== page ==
The Aromatase Gene CYP19A1: Several Genetic and Functional Lines of Evidence Supporting a Role in Reading, Speech and Language

Abstract

Inspired by the localization, on 15q21.2 of the CYP19A1 gene in the linkage region of speech and language disorders, and a rare translocation in a dyslexic individual that was brought to our attention, we conducted a series of studies on the properties of CYP19A1 as a candidate gene for dyslexia and related conditions. The aromatase enzyme is a member of the cytochrome P450 super family, and it serves several key functions: it catalyzes the conversion of androgens into estrogens; during early mammalian development it controls the differentiation of specific brain areas (e.g. local estrogen synthesis in the hippocampus regulates synaptic plasticity and axonal growth); it is involved in sexual differentiation of the brain; and in songbirds and teleost fishes, it regulates vocalization. Our results suggest that variations in CYP19A1 are associated with dyslexia as a categorical trait and with quantitative measures of language and speech, such as reading, vocabulary, phonological processing and oral motor skills. Variations near the vicinity of its brain promoter region altered transcription factor binding, suggesting a regulatory role in CYP19A1 expression. CYP19A1 expression in human brain correlated with the expression of dyslexia susceptibility genes such as DYX1C1 and ROBO1. Aromatase-deficient mice displayed increased cortical neuronal density and occasional cortical heterotopias, also observed in Robo1−/− mice and human dyslexic brains, respectively. An aromatase inhibitor reduced dendritic growth in cultured rat neurons. From this broad set of evidence, we propose CYP19A1 as a candidate gene for human cognitive functions implicated in reading, speech and language.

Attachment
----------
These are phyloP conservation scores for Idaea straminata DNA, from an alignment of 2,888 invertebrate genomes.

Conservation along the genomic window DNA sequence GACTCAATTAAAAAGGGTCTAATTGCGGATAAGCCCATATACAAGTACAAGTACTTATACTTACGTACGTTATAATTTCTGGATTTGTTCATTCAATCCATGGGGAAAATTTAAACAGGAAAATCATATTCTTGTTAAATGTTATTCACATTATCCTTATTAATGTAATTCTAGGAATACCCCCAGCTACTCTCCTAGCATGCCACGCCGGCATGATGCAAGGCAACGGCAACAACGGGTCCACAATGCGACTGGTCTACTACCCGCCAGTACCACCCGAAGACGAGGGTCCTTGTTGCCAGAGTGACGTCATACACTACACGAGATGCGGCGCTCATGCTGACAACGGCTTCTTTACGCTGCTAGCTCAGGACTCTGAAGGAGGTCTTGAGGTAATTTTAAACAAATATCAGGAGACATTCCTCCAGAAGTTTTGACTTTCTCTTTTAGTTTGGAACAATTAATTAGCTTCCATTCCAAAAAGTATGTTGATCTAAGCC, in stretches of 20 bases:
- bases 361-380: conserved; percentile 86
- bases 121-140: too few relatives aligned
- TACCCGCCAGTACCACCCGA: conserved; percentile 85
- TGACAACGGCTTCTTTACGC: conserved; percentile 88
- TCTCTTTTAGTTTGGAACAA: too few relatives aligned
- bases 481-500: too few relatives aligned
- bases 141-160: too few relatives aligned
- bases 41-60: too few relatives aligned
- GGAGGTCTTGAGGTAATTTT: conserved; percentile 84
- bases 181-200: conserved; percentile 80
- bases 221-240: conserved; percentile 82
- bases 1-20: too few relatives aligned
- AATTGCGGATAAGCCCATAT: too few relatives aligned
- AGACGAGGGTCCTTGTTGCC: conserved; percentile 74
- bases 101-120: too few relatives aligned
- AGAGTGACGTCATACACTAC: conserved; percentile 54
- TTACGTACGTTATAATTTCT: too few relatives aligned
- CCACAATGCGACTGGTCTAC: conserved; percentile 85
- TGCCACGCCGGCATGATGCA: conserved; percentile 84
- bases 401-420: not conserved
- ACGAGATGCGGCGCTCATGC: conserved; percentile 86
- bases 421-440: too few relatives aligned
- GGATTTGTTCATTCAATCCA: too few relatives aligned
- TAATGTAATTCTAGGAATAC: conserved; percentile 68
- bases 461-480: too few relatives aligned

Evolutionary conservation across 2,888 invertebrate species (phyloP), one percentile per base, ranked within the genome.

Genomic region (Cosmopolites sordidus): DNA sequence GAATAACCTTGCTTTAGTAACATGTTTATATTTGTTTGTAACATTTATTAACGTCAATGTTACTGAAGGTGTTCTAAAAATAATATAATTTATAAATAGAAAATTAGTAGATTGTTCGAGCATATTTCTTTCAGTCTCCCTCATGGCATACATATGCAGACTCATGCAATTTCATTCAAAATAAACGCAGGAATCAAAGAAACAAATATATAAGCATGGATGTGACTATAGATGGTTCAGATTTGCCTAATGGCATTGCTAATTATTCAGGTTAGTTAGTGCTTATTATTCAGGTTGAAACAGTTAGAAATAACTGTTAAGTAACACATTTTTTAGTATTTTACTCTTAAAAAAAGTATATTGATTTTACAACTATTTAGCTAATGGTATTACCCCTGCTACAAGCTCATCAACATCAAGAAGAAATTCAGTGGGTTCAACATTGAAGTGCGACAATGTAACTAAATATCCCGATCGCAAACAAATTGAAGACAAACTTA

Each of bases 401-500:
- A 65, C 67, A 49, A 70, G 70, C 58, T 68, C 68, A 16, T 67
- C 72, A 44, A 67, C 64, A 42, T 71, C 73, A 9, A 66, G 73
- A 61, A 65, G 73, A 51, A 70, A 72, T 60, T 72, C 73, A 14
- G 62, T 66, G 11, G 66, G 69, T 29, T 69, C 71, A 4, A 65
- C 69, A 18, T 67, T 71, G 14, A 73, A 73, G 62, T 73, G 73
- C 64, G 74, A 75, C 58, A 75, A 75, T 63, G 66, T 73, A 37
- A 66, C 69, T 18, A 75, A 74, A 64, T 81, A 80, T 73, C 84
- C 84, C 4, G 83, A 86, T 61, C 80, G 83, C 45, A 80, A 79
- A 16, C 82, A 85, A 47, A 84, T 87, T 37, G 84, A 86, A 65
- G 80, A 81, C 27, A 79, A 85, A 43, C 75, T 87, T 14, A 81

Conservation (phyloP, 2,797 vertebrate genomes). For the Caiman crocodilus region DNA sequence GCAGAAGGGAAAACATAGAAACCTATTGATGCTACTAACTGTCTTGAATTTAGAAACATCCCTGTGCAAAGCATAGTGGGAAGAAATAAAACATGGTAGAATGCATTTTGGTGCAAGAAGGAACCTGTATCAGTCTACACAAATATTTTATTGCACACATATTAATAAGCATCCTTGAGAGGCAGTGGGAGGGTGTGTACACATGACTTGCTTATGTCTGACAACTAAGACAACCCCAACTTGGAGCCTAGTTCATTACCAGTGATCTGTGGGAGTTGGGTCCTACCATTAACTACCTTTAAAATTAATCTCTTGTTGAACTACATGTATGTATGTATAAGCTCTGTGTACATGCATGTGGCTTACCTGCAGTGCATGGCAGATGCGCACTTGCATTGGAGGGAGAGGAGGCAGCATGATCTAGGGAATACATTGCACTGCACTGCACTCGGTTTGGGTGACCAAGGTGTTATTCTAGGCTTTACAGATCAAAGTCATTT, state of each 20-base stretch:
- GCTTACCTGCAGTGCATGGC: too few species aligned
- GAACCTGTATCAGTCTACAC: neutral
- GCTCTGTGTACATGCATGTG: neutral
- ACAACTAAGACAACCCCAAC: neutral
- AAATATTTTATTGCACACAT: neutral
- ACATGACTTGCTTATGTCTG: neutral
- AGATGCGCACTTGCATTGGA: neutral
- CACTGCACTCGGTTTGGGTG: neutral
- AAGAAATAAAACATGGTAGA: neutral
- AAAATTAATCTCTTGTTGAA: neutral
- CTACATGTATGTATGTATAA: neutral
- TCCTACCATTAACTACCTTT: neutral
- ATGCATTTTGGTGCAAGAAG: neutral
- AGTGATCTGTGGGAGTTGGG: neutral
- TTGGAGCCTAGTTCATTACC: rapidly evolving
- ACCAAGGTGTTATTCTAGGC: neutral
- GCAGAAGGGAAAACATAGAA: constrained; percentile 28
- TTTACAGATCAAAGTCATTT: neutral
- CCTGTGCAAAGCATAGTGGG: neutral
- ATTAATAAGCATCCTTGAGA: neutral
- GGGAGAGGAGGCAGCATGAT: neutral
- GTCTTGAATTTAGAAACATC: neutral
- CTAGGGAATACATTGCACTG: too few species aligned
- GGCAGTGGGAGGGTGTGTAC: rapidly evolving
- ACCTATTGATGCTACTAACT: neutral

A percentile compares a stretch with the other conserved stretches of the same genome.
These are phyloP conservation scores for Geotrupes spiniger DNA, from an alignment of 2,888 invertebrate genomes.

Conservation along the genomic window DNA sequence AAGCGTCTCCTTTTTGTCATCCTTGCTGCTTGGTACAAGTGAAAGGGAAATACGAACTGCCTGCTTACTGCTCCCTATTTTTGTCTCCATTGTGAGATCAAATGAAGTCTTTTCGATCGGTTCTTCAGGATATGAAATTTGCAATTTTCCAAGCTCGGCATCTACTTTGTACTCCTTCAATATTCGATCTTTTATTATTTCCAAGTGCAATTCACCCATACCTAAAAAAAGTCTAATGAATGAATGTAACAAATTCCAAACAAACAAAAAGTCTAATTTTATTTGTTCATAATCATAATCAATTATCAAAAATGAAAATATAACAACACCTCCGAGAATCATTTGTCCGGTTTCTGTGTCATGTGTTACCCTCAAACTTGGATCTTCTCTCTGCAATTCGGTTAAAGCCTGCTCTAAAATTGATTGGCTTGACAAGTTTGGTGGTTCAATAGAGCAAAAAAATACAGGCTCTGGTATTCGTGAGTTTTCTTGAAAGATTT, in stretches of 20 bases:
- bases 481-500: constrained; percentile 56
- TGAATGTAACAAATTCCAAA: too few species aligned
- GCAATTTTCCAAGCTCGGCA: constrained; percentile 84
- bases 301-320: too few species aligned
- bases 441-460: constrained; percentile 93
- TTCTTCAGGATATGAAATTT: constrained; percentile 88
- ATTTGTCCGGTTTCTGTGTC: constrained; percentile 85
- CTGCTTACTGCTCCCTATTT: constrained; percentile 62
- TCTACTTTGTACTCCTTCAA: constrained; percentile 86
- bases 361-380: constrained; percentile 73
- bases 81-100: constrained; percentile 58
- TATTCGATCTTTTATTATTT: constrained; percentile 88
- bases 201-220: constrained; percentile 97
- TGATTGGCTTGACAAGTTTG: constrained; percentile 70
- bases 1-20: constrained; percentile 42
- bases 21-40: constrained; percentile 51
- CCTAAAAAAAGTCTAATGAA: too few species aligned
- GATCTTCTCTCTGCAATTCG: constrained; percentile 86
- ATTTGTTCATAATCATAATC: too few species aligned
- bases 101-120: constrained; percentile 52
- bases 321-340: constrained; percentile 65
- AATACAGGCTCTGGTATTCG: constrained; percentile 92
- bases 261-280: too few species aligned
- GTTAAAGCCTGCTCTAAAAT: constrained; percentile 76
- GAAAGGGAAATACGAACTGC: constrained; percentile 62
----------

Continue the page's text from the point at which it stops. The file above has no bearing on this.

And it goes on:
Introduction

Online Mendelian inheritance in man (OMIM, www.ncbi.nlm.nih.gov/omim) documents nine loci in the human genome, DYX1-9, for developmental dyslexia or specific reading disability, the most common learning disorder (Scerri and Schulte-Korne 2010). Those loci and their associated genes are: DYX1 on 15q21 (DYX1C1), DYX2 on 6p22.2 (DCDC2 and KIAA0319), DYX3 on 2p16-p11 (MRPL19 and C2orf3), DYX4 on 6q11.2-q12, DYX5 on 3p12-q13 (ROBO1), DYX6 on 18p11.2, DYX7 on 11p15.5, DYX8 on 1p36-34 and DYX9 on Xq27.3. Other regions and genes have also recently emerged as dyslexia candidate genes (Poelmans et al. 2009; Matsson et al. 2011).

Two different chromosomal translocations associated with developmental dyslexia have been reported in two Finnish families (Nopola-Hemmi et al. 2000). In the first family, the breakpoint was localized to 15q21 interrupting the DYX1C1 gene at the DYX1 locus (Taipale et al. 2003). DYX1C1 is considered a strong dyslexia susceptibility gene and has been shown to play a role in neuronal migration, auditory processing and learning (Wang et al. 2006; Rosen et al. 2007; Threlkeld et al. 2007; Poelmans et al. 2010). Association studies of DYX1C1 to dyslexia have been controversial; efforts to replicate the originally associated SNPs produced conflicting results suggesting that there might be another gene responsible for dyslexia in this region (Schumacher et al. 2007; Scerri and Schulte-Korne 2010). The second chromosomal translocation t(2;15)(p12;q21) segregated in a Finnish family and co-occurred in one individual with phonological awareness problems leading to severe dyslexia. The translocation maps 6–8 Mb centromeric from DYX1C1 (Nopola-Hemmi et al. 2000), suggesting that DYX1 might harbor another gene for dyslexia. In addition, the 15q region has also been implicated in speech and language development, specifically in speech-sound disorder (SSD), a human developmental disorder characterized by deficits in articulation and in cognitive representation of speech sounds or phonemes (Stein et al. 2006; Smith 2007; Chen et al. 2008). Also supporting a shared biology between SSD and dyslexia, is that other SSD loci co-localize with dyslexia loci, such as DYX5 that includes the axon guidance gene, ROBO1 (Hannula-Jouppi et al. 2005).